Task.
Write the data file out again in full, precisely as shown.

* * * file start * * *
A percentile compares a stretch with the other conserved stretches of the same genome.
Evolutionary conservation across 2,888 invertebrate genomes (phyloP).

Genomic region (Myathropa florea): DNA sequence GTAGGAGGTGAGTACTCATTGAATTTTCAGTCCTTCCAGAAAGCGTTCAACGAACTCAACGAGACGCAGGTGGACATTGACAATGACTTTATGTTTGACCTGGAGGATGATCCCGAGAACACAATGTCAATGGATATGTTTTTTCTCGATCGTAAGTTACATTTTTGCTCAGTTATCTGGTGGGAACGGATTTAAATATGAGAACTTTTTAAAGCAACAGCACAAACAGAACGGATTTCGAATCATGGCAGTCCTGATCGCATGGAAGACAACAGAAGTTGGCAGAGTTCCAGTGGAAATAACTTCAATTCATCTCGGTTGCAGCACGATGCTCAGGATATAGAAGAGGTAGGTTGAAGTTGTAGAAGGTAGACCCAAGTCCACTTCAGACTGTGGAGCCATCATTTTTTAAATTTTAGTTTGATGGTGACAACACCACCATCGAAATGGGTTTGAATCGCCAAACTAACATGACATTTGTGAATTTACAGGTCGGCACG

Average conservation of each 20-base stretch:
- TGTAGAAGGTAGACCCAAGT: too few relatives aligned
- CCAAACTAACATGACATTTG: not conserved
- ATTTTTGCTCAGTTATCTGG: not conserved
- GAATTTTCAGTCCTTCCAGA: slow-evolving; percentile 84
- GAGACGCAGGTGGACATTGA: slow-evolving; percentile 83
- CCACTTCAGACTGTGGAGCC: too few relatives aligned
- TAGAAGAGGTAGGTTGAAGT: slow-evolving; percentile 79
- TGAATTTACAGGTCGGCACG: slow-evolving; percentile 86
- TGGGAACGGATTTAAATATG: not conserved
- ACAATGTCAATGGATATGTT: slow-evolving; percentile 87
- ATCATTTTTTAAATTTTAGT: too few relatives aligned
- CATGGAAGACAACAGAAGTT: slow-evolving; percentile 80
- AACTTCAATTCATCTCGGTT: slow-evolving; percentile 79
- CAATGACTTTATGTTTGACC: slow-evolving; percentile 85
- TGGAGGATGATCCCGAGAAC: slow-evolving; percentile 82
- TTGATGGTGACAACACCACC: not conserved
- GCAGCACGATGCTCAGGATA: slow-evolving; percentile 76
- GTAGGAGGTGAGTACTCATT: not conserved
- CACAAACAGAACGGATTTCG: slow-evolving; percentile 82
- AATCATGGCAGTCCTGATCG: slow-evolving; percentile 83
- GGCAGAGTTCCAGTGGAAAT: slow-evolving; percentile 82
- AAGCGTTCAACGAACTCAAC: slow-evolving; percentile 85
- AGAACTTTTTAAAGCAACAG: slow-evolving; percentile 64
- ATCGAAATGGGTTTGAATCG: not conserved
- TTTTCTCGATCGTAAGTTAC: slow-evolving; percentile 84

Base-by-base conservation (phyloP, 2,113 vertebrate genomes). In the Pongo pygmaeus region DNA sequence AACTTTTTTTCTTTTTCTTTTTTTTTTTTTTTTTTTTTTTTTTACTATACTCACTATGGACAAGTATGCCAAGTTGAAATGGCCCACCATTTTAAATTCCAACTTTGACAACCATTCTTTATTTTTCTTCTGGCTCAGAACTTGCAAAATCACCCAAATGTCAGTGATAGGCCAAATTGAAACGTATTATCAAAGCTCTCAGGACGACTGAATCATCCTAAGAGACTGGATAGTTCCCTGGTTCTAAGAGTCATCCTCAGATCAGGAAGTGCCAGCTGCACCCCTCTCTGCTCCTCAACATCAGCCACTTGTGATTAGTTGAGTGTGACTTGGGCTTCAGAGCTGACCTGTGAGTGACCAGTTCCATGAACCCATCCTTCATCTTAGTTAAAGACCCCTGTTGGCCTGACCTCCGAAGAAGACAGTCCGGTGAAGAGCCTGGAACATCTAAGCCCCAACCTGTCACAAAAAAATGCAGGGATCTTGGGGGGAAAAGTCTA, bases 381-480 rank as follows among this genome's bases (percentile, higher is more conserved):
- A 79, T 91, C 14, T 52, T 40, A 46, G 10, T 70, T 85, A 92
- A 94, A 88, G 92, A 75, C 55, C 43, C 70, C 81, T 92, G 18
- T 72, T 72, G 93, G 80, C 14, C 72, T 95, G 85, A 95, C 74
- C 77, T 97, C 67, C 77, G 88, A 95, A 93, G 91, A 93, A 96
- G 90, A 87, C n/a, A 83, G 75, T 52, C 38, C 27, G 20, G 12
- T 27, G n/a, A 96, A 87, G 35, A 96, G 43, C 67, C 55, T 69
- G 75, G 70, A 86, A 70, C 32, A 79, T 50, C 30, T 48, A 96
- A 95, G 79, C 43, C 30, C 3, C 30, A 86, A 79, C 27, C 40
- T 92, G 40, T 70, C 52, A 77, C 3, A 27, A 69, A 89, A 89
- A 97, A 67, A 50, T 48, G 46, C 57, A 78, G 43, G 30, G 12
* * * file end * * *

A percentile compares a stretch with the other conserved stretches of the same genome.
Evolutionary conservation across 2,888 invertebrate genomes (phyloP).

Genomic region (Myathropa florea): DNA sequence GTAGGAGGTGAGTACTCATTGAATTTTCAGTCCTTCCAGAAAGCGTTCAACGAACTCAACGAGACGCAGGTGGACATTGACAATGACTTTATGTTTGACCTGGAGGATGATCCCGAGAACACAATGTCAATGGATATGTTTTTTCTCGATCGTAAGTTACATTTTTGCTCAGTTATCTGGTGGGAACGGATTTAAATATGAGAACTTTTTAAAGCAACAGCACAAACAGAACGGATTTCGAATCATGGCAGTCCTGATCGCATGGAAGACAACAGAAGTTGGCAGAGTTCCAGTGGAAATAACTTCAATTCATCTCGGTTGCAGCACGATGCTCAGGATATAGAAGAGGTAGGTTGAAGTTGTAGAAGGTAGACCCAAGTCCACTTCAGACTGTGGAGCCATCATTTTTTAAATTTTAGTTTGATGGTGACAACACCACCATCGAAATGGGTTTGAATCGCCAAACTAACATGACATTTGTGAATTTACAGGTCGGCACG

Average conservation of each 20-base stretch:
- TGTAGAAGGTAGACCCAAGT: too few relatives aligned
- CCAAACTAACATGACATTTG: not conserved
- ATTTTTGCTCAGTTATCTGG: not conserved
- GAATTTTCAGTCCTTCCAGA: slow-evolving; percentile 84
- GAGACGCAGGTGGACATTGA: slow-evolving; percentile 83
- CCACTTCAGACTGTGGAGCC: too few relatives aligned
- TAGAAGAGGTAGGTTGAAGT: slow-evolving; percentile 79
- TGAATTTACAGGTCGGCACG: slow-evolving; percentile 86
- TGGGAACGGATTTAAATATG: not conserved
- ACAATGTCAATGGATATGTT: slow-evolving; percentile 87
- ATCATTTTTTAAATTTTAGT: too few relatives aligned
- CATGGAAGACAACAGAAGTT: slow-evolving; percentile 80
- AACTTCAATTCATCTCGGTT: slow-evolving; percentile 79
- CAATGACTTTATGTTTGACC: slow-evolving; percentile 85
- TGGAGGATGATCCCGAGAAC: slow-evolving; percentile 82
- TTGATGGTGACAACACCACC: not conserved
- GCAGCACGATGCTCAGGATA: slow-evolving; percentile 76
- GTAGGAGGTGAGTACTCATT: not conserved
- CACAAACAGAACGGATTTCG: slow-evolving; percentile 82
- AATCATGGCAGTCCTGATCG: slow-evolving; percentile 83
- GGCAGAGTTCCAGTGGAAAT: slow-evolving; percentile 82
- AAGCGTTCAACGAACTCAAC: slow-evolving; percentile 85
- AGAACTTTTTAAAGCAACAG: slow-evolving; percentile 64
- ATCGAAATGGGTTTGAATCG: not conserved
- TTTTCTCGATCGTAAGTTAC: slow-evolving; percentile 84

Base-by-base conservation (phyloP, 2,113 vertebrate genomes). In the Pongo pygmaeus region DNA sequence AACTTTTTTTCTTTTTCTTTTTTTTTTTTTTTTTTTTTTTTTTACTATACTCACTATGGACAAGTATGCCAAGTTGAAATGGCCCACCATTTTAAATTCCAACTTTGACAACCATTCTTTATTTTTCTTCTGGCTCAGAACTTGCAAAATCACCCAAATGTCAGTGATAGGCCAAATTGAAACGTATTATCAAAGCTCTCAGGACGACTGAATCATCCTAAGAGACTGGATAGTTCCCTGGTTCTAAGAGTCATCCTCAGATCAGGAAGTGCCAGCTGCACCCCTCTCTGCTCCTCAACATCAGCCACTTGTGATTAGTTGAGTGTGACTTGGGCTTCAGAGCTGACCTGTGAGTGACCAGTTCCATGAACCCATCCTTCATCTTAGTTAAAGACCCCTGTTGGCCTGACCTCCGAAGAAGACAGTCCGGTGAAGAGCCTGGAACATCTAAGCCCCAACCTGTCACAAAAAAATGCAGGGATCTTGGGGGGAAAAGTCTA, bases 381-480 rank as follows among this genome's bases (percentile, higher is more conserved):
- A 79, T 91, C 14, T 52, T 40, A 46, G 10, T 70, T 85, A 92
- A 94, A 88, G 92, A 75, C 55, C 43, C 70, C 81, T 92, G 18
- T 72, T 72, G 93, G 80, C 14, C 72, T 95, G 85, A 95, C 74
- C 77, T 97, C 67, C 77, G 88, A 95, A 93, G 91, A 93, A 96
- G 90, A 87, C n/a, A 83, G 75, T 52, C 38, C 27, G 20, G 12
- T 27, G n/a, A 96, A 87, G 35, A 96, G 43, C 67, C 55, T 69
- G 75, G 70, A 86, A 70, C 32, A 79, T 50, C 30, T 48, A 96
- A 95, G 79, C 43, C 30, C 3, C 30, A 86, A 79, C 27, C 40
- T 92, G 40, T 70, C 52, A 77, C 3, A 27, A 69, A 89, A 89
- A 97, A 67, A 50, T 48, G 46, C 57, A 78, G 43, G 30, G 12